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2  
This is not quite true - you can make a reference to const temporary –  1800 INFORMATION May 5 '09 at 8:26
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The problem is that you're trying to bind a temporary to the reference, which C++ doesn't allow unless the reference is const.

So you can do one of either the following:

void myfunc(string*& val)
{
    // Do stuff to the string pointer
}


void myfunc2(string* const& val)
{
    // Do stuff to the string pointer
}

int main()
// sometime later 
{
    // ...
    string s;
    string* ps = &s;

    myfunc( ps);   // OK because ps is not a temporary
    myfunc2( &s);  // OK because the parameter is a const&
    // ...

    return 0;
}
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EDIT: I experimented some, and discovered thing are a bit subtler than I thought. Here's what I now think is an accurate answer.

&s is not an lvalue so you cannot create a reference to it unless the type of the reference is reference to const. So for example, you cannot do

string * &r = &s;

but you can do

string * const &r = &s;

If you put a similar declaration in the function header, it will work.

void myfunc(string * const &a) { ... }

There is another issue, namely, temporaries. The rule is that you can get a reference to a temporary only if it is const. So in this case one might argue that &s is a temporary, and so must be declared const in the function prototype. From a practical point of view it makes no difference in this case. (It's either an rvalue or a temporary. Either way, the same rule applies.) However, strictly speaking, I think it is not a temporary but an rvalue. I wonder if there is a way to distinguish between the two. (Perhaps it is simply defined that all temporaries are rvalues, and all non-lvalues are temporaries. I'm not an expert on the standard.)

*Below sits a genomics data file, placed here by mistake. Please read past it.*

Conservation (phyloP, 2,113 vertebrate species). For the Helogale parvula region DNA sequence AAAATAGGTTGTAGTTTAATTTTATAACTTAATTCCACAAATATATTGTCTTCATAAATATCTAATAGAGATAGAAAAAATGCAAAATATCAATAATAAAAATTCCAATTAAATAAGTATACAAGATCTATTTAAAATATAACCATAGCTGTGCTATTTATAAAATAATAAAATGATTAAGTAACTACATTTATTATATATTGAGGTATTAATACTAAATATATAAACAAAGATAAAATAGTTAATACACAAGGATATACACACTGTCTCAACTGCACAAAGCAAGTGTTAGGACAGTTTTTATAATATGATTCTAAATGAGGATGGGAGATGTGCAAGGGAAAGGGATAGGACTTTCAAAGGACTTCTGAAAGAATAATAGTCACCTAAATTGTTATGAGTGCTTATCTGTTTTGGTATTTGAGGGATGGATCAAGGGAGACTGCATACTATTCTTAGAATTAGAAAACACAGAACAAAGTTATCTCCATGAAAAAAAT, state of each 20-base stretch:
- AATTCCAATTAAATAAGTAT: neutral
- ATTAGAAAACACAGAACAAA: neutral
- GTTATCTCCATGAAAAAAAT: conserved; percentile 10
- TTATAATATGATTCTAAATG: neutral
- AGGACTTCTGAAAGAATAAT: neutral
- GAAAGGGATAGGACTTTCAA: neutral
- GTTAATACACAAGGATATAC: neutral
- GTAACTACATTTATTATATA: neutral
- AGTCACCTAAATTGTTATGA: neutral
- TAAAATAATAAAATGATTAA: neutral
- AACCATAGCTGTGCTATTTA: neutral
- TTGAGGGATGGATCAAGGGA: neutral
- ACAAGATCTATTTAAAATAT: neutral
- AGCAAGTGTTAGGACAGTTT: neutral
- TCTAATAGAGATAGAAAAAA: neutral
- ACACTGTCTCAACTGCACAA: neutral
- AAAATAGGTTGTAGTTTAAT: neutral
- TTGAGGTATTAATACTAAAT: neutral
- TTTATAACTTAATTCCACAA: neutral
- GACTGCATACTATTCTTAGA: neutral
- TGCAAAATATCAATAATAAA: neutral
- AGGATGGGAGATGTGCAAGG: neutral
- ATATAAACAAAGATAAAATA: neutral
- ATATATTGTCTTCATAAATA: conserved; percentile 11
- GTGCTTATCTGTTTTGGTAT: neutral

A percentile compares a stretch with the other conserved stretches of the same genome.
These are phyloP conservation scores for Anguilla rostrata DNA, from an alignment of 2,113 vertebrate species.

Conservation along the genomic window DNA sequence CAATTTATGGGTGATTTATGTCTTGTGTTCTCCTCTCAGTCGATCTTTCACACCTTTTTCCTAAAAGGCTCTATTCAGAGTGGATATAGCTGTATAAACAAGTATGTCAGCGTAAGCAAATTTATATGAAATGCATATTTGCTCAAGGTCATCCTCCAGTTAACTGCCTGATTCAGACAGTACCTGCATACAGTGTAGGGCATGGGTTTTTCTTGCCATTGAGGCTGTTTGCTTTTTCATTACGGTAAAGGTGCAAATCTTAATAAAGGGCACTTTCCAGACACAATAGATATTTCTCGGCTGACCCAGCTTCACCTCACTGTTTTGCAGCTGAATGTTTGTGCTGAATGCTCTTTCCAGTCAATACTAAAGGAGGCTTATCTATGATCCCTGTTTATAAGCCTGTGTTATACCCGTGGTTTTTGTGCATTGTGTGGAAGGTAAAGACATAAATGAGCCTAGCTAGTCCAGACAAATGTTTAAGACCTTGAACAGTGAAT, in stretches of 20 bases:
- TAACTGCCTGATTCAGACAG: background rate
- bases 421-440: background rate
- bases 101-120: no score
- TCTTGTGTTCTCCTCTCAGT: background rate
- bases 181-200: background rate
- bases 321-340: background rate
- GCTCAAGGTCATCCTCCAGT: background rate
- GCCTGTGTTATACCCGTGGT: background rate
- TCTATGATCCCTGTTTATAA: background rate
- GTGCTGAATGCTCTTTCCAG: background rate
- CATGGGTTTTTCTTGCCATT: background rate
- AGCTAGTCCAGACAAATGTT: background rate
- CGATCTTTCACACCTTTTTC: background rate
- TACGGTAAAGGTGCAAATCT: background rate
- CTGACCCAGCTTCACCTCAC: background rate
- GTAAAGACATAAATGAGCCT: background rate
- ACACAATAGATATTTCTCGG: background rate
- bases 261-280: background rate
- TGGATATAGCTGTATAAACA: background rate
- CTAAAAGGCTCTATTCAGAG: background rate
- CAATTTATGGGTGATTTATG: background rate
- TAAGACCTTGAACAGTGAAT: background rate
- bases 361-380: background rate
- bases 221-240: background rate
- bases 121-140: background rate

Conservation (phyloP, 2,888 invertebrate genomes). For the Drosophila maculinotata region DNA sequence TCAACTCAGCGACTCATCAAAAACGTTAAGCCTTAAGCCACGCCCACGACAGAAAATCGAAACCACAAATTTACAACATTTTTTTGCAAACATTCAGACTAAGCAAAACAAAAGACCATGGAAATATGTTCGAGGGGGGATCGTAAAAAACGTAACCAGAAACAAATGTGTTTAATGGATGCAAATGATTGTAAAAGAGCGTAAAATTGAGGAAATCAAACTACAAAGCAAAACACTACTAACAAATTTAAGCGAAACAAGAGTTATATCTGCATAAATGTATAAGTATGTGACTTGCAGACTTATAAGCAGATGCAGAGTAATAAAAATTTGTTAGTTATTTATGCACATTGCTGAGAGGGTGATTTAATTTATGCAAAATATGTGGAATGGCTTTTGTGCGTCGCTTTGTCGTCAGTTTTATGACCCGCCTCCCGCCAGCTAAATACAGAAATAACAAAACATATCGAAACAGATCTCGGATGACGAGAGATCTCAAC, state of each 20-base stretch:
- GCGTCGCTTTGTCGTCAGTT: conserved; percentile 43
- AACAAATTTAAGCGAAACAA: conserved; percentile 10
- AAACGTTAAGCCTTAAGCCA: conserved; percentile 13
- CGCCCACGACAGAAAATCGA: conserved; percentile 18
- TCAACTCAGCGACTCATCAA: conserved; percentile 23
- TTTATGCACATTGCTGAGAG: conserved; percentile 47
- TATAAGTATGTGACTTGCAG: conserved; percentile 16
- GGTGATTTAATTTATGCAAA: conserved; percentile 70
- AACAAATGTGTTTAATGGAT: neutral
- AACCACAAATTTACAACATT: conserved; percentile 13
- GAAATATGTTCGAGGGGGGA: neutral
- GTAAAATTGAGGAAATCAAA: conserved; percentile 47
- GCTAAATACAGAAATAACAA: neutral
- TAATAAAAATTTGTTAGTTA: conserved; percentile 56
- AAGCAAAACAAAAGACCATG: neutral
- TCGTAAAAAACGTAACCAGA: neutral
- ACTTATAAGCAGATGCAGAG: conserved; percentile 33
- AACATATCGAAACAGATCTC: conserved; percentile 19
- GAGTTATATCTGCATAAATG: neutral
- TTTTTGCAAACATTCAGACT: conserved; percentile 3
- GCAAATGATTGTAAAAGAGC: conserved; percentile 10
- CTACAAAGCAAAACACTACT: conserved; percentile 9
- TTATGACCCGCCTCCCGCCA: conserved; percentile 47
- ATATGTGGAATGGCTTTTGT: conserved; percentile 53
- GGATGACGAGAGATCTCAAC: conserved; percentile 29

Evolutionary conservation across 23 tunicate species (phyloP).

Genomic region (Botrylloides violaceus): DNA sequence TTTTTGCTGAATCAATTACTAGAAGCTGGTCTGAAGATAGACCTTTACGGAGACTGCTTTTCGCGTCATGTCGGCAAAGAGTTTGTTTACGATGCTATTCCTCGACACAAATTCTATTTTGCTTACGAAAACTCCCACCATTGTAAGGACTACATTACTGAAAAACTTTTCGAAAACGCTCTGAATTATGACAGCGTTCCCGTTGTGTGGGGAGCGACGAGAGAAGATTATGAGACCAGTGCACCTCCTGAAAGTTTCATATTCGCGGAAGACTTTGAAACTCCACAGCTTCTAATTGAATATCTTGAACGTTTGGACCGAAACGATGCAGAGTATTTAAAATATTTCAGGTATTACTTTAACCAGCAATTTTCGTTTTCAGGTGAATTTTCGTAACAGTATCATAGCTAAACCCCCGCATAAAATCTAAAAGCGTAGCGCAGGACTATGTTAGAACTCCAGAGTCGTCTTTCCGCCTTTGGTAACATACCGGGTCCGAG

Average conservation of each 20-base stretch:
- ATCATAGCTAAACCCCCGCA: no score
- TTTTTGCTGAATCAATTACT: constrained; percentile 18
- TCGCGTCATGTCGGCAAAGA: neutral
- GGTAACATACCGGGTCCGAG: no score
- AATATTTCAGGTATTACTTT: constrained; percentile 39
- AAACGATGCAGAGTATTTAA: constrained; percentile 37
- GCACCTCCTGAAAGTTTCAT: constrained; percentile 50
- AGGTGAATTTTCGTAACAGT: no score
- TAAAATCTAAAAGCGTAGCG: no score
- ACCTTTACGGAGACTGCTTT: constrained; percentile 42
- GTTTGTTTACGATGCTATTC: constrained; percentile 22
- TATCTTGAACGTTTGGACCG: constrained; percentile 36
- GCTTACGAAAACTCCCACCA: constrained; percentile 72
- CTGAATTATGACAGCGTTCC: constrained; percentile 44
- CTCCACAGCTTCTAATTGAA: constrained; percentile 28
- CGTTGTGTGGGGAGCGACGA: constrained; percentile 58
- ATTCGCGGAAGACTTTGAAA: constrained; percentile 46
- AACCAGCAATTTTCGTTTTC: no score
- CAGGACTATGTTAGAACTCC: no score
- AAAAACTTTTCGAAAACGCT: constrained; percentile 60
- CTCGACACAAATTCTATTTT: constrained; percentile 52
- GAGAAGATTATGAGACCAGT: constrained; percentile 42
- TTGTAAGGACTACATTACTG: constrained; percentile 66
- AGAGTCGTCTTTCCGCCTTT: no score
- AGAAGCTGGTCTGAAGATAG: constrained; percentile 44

That being said, your problem is probably at a higher level. Why do you want a reference to the address of s? If you want a reference to a pointer to s, you need to define a pointer as in

string *p = &s;
myfunc(p);

If you want a reference to s or a pointer to s, do the straightforward thing.

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myfunc("string*& val") this itself doesn't make any sense. "string*& val" implies "string val",* and & cancels each other. Finally one can not pas string variable to a function("string val"). Only basic data types can be passed to a function, for other data types need to pass as pointer or reference. You can have either string& val or string* val to a function.

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1  
Wrong on all levels. Please refresh your var declaration syntax. –  Ari May 5 '09 at 8:36
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I have just made use of a reference to a pointer to make all the pointers in a deleted binary tree except the root safe. To make the pointer safe we just have to set it to 0. I could not make the function that deletes the tree (keeping only the root) to accept a ref to a pointer since I am using the root (this pointer) as the first input to traverse left and right.

void BinTree::safe_tree(BinTree * &vertex ) {

    if ( vertex!=0 ) {  // base case
        safe_tree(vertex->left);    // left subtree.
            safe_tree(vertex->right);   //  right subtree.
          // delete vertex;  // using this delete causes an error, since they were deleted on the fly using inorder_LVR. If inorder_LVR does not perform delete to the nodes, then, use delete vertex;
        vertex=0;  // making a safe pointer
    }

} // end in

Bottom line, a reference to a pointer is invalid when the formal parameter is the (this) pointer.